WLMH Foundation celebrates new hospital with beam-signing event
Dr. Joan Bellaire figures she signs her name at least 1,000 times a year for work. But on Nov. 23, her signature felt extra special because it was signed on the last beam needed to build the new West Lincoln Memorial Hospital (WLMH).
“It was an honour to put my name on the beam,” says Bellaire, medical director for WLMH.
“This hospital has been the heart of our community for many years. It was special to see the community come together to leave their mark on the hospital that will serve the people of West Niagara for many decades to come.”
A beam-signing ceremony is a tradition in the construction industry marking a milestone in the construction process — the placement of the final steel beam needed to complete a building’s framework. Before the beam is placed, it’s signed by the project’s team members and supporters.
“It’s amazing to think that by signing the beam I am a part of WLMH’s history and future at the same time.” — Doris Franklin, WLMH registered respiratory therapist.
With construction of the new WLMH rapidly progressing, the project finally embarked on this exciting milestone, calling for the WLMH Foundation to gather supporters and friends to sign their name on the beam before it was finally hoisted.
“It has been an honour working with the most generous and dedicated community over the past 24 years as we worked towards this goal,” says Pamela Ellens, CEO of WLMH Foundation. “It is really special to now see the construction of the new hospital.”
A celebration of community
The celebration kicked off with a ceremony attended by staff, partners and supporters, including EllisDon, Infrastructure Ontario, and community leaders such as Grimsby Mayor Jeff Jordan, West Lincoln Mayor Cheryl Ganann, MP Dean Allison, Foundation Chair Kevin Antonides, and Take it to the Finish Line Campaign Chair Andrew Smith.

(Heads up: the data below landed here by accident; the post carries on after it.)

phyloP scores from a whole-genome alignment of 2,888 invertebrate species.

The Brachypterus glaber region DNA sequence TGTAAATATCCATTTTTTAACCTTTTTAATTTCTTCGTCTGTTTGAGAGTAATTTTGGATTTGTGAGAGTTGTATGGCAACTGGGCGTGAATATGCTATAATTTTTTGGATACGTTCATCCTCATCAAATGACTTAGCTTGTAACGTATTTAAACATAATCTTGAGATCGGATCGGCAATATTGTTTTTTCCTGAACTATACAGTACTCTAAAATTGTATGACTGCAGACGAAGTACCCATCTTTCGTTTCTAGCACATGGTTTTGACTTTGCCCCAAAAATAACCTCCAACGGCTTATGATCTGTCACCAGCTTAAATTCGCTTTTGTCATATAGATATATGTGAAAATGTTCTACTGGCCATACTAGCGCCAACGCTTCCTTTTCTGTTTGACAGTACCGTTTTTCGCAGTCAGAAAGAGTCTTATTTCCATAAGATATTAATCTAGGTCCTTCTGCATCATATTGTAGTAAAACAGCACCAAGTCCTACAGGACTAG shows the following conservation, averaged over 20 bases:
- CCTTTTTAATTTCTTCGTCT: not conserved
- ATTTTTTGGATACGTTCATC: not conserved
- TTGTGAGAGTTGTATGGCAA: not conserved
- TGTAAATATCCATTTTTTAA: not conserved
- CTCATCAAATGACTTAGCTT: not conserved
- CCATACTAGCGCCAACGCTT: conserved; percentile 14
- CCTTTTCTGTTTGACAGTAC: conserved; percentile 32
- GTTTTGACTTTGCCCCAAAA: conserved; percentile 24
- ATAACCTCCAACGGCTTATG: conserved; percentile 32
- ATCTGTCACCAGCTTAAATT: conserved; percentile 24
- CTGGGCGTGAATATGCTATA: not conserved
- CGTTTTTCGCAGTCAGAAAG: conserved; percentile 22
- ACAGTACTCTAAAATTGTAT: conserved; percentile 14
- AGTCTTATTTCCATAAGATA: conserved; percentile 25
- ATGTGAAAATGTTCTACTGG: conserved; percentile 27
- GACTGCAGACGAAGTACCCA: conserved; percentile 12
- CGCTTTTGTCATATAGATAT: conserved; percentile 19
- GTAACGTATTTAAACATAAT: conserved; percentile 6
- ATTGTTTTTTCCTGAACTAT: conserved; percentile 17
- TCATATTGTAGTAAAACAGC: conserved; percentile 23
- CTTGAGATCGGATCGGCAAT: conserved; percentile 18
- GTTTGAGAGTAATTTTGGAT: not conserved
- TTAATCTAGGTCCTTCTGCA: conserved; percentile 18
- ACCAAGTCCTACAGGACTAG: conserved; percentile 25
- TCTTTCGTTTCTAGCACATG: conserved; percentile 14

Community and staff members were invited to drop by on Nov. 23 and 24 to add their names to the beam. Doris Franklin, who has served as a registered respiratory therapist at WLMH since 2003, was among the many staff members and physicians who took part.
“What an exciting day,” says Franklin. “It’s been a long-time coming. This is something we’ve been dreaming about since I began working at the hospital. It’s amazing to think that by signing the beam I am a part of WLMH’s history and future at the same time.
I’ll forever cherish the many amazing memories made in the original WLMH, but I look forward to continuing my career and providing care to my community in our new hospital.”
With support from generous donors and surrounding municipalities that raised $50-million to meet provincial funding requirements, the project broke ground in April 2022 and is slated to open in mid-2025.